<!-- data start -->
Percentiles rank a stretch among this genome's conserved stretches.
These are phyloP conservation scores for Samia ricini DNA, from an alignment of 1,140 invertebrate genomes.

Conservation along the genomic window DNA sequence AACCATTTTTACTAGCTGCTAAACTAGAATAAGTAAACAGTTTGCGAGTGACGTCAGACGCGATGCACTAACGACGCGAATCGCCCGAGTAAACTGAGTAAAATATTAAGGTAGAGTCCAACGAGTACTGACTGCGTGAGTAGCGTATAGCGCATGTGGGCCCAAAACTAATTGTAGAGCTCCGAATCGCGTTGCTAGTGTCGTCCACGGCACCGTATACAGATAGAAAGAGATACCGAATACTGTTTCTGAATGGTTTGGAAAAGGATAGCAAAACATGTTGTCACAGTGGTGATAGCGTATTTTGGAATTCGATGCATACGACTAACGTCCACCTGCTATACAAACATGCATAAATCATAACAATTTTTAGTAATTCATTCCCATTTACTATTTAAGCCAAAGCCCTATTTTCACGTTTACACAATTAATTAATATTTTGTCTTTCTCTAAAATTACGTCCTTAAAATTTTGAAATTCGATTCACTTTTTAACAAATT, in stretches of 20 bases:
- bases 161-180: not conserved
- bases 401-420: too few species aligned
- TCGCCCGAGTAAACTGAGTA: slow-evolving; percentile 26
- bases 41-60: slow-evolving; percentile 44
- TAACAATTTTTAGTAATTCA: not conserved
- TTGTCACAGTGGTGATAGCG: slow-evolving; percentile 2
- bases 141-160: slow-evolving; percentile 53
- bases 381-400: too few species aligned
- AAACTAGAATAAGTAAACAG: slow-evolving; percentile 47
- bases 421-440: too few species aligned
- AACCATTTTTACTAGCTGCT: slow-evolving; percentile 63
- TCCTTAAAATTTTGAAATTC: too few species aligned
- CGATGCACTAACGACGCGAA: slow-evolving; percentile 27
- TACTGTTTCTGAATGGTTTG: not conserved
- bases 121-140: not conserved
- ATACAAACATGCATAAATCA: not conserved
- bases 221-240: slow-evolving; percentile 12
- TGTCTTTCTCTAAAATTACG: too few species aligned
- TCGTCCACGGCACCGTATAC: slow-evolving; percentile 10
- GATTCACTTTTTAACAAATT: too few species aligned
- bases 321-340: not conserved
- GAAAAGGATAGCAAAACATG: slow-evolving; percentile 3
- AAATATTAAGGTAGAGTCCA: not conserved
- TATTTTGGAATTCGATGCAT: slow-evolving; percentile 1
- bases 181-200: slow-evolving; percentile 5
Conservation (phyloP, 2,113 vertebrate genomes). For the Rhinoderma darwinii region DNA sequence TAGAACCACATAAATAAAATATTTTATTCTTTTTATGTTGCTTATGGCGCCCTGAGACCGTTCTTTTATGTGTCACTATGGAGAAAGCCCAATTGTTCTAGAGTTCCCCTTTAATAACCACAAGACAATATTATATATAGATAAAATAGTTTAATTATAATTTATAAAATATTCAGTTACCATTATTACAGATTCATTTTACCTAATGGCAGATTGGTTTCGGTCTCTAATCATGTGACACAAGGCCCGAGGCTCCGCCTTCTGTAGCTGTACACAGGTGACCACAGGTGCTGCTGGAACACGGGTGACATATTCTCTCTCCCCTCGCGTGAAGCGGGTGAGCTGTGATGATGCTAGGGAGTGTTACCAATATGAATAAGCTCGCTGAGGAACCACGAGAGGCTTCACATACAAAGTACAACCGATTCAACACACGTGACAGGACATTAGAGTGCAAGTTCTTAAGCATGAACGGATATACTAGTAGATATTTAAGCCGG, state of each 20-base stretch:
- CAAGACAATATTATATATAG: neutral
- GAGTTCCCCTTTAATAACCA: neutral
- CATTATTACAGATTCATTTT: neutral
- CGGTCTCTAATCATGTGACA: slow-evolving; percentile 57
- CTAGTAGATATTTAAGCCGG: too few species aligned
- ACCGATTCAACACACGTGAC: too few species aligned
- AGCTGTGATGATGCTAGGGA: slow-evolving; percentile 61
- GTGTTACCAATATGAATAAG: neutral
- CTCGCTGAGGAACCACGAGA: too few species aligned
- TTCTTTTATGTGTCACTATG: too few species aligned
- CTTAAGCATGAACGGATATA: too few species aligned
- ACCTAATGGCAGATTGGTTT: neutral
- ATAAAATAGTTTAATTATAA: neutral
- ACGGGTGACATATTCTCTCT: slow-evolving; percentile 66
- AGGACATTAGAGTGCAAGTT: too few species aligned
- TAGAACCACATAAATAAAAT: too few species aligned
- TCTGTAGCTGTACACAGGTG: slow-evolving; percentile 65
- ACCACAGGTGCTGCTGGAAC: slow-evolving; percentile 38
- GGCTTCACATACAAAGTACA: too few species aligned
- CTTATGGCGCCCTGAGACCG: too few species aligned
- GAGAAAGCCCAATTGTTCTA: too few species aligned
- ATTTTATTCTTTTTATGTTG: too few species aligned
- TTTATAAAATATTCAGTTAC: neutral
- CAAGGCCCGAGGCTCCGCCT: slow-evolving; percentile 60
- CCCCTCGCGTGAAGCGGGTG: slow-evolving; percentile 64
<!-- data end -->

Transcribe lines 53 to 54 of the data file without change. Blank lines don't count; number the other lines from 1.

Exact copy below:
- CAAGGCCCGAGGCTCCGCCT: slow-evolving; percentile 60
- CCCCTCGCGTGAAGCGGGTG: slow-evolving; percentile 64